2. The Five Myths of Customer Service Satisfaction: Setting Your Sights on the Right Targets. This session, presented by Michael D. Clarkin from Sykes Enterprises, had a whopping 95 attendees (in a room designed to hold 70), covering an increasingly political topic: customer satisfaction. I can vouch for the quality of this content; we recently did a webcast with Michael on this topic–you can watch the OnDemand version on the TSIA Website.
  3. Start the (Metrics) Revolution. Another topic usually on the top attended list is online communities and social media, and this year was no exception. This session, led by Francoise Tourniaire, FT Works; Rob Shapiro, Oracle; and Shawn Santos, TSIA, examined the evolving world of metrics for social service with an eye toward creating some standards and best practices. The session had 83 attendees.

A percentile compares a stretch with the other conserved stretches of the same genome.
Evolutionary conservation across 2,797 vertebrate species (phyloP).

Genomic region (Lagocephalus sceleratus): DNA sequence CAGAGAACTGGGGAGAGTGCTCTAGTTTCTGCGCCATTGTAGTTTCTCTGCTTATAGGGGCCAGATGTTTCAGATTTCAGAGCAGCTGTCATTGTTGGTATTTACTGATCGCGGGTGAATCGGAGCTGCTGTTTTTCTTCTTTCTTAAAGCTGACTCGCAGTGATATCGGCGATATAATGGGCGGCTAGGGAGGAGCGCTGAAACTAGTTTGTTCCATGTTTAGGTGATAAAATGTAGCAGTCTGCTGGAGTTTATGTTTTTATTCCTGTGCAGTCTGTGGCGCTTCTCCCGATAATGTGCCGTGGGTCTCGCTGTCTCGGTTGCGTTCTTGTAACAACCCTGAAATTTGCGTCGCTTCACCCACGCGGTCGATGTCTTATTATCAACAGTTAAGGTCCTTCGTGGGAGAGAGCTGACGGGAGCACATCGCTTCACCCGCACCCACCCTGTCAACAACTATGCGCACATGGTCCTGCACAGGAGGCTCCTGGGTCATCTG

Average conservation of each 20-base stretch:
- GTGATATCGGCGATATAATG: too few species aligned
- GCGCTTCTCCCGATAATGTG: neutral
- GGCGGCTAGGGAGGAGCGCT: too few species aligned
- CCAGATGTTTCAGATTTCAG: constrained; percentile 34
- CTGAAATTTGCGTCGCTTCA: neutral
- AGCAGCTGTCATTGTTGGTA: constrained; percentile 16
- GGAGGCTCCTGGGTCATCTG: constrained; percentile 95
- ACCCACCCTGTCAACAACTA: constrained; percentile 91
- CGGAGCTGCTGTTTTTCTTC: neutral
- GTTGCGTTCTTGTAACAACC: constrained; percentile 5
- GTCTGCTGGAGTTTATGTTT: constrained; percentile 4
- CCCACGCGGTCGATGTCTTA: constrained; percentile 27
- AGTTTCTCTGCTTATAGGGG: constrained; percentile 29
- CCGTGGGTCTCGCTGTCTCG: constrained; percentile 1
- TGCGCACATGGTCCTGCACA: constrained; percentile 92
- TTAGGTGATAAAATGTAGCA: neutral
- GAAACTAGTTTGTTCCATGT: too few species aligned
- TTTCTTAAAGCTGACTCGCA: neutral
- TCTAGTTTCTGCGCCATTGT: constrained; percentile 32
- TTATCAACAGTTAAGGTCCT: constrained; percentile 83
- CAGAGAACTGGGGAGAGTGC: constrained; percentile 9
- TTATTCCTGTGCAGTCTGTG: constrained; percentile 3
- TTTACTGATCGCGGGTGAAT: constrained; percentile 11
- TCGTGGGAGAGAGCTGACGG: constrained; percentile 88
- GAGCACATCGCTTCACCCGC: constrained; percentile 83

4. Moving Beyond Break-Fix: New Metrics for the Brave New World of Outcome-Based Support. I’m very tickled to see this session make the top attended list, with 81 attendees, because I was moderator for the session. Phil Verghis of the Verghis Group, and Marco Bill-Peter from Red Hat, discussed Red Hat’s impressive journey from reactive metrics to outcome based support, including a big focus on knowledge centered support (KCS) to improve knowledge management creation and use. I really enjoyed the session–Marco is a bit of a rock star–and several attendees told me afterwards it was the best session they attended so far. Phil, always pushing new approaches, challenged some best practices–including benchmarking–and gave me a LOT to think about.